Vote and Beyond deserves praise as civil initiative example
Let me give you two anecdotes about election monitoring in Turkey.
A friend of mine applied to a political party to work on election day as an observer during last year’s presidential election. He then received an SMS asking him to be present at 6 a.m. on the day of the vote. The only problem was that the neighborhood, the school, and the exact ballot box - in short, the location - was missing in the SMS. He tried to reach someone at the party but couldn’t succeed. After two days of trying, he gave up.
Meanwhile, ahead of the recent general election on June 7, I was talking to a candidate from an opposition party and asking him about electoral security. “Our party officials are working on it. Besides, there is Vote and Beyond,” he said. “Securing the votes is actually the responsibility of political parties,” I reminded him.
In recent years there has been tremendous backpedalling on certain issues in Turkey, but the election and the outcome give us a lot of reasons to be optimistic too.
Despite the “unconstitutional” campaign of President Recep Tayyip Erdoğan and despite the fact that the ruling Justice and Development Party (AKP) used all the state’s means in its favor, the Turkish electorate basically said “no” to the “one-man rule” desired by Erdoğan. This most certainly reflects the Turkish people’s democratic culture.
Despite the undemocratic nature of the campaign period, Turkey has once again passed the test for holding “free and transparent” elections - both on polling day and afterwards. The discrepancies that occurred are standard deviation and do not affect the picture either at the macro or at micro level. This was partly possible thanks to the efforts of Vote and Beyond, Turkey’s first and only civic domestic election monitoring organization.
Established just one-and-a-half years ago, Vote and Beyond mobilized nearly 60,000 election observers in the June 7 election. Its contribution to Turkey’s democratic life is not limited to the fact that it helped consolidate electoral security on polling day and afterwards. It also mobilized political parties on the subject. After all, it is the duty of parties to take measures against possible election fraud. As underlined by Sercan Çelesi, the co–founder and president of Vote and Beyond, in his interview with me in the Hürriyet Daily News, the work of the group has pushed parties to prioritize this issue.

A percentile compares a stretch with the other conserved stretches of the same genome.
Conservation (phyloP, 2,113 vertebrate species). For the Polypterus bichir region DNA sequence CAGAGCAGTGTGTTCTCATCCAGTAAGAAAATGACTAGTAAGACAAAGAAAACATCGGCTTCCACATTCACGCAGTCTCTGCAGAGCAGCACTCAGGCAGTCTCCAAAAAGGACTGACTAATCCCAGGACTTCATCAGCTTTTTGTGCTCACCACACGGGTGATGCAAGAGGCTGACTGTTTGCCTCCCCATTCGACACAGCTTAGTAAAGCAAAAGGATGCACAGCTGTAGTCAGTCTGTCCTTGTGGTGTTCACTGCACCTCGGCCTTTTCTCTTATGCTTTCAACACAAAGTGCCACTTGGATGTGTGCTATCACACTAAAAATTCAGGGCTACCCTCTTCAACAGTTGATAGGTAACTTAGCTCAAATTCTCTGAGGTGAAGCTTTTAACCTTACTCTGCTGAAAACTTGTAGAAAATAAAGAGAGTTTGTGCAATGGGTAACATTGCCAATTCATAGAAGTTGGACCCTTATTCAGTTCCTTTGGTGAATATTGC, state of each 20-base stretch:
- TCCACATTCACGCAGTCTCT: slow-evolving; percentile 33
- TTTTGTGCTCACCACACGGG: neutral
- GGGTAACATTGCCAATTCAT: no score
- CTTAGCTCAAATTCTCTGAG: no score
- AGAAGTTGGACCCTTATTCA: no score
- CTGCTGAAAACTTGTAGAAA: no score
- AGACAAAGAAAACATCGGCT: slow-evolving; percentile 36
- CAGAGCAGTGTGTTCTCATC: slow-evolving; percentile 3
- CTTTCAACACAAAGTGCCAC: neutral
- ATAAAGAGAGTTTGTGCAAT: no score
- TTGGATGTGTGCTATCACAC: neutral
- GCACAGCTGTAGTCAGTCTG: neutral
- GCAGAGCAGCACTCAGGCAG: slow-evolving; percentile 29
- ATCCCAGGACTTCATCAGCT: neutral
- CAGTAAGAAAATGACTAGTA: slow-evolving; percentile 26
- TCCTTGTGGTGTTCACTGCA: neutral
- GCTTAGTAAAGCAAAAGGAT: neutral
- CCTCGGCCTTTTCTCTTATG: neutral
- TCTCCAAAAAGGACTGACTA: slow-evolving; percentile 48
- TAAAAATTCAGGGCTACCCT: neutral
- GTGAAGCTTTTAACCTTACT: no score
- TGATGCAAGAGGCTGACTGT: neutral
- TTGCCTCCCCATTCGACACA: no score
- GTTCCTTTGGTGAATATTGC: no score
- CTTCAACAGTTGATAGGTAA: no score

I don’t want to undermine their work, but what they did was not rocket science! Indeed, they introduced an efficient mechanism to cross check results, and I am sure political parties have the required human capital to come up with a similar mechanism. Ultimately, all Vote and Beyond did was tell their thousands of volunteers to simply follow the already existing rules; this in fact is enough to secure votes.
I believe that their real contribution lies more in fighting ignorance, as people fell into the trap of urban legends that lead to frustration and inaction.
Unfortunately, in our country there are a lot of people - even among educated sections of society - who believe in hearsay, without bothering to cross check what they hear.
There was a sizable number of people in Turkey who were sure that there would be rigging on the election day. Unfortunately, the AKP’s arbitrary rule and interventions in certain institutions have played an important role in this feeling of distrust.
The distrust in the system and in institutions can be toxic. What Vote and Beyond did was to question the conviction about election fraud.
“Is the system so bad that it is open to election rigging?” they asked. When they found certain loopholes, they took action to fill in the gaps.
Their conclusion is that we have a well-functioning system. It does indeed have some soft spots, but these are not at the point of leading us to desperation that our vote won’t make any difference.
I think they gave society two main lesson. Firstly, we should not accept hearsay as factual reality; secondly, if a problem exists then instead of just complaining about it we should take action to overcome it.
At the end of the day, Vote and Beyond’s biggest contribution will prove to be its boosting of citizen confidence in Turkey.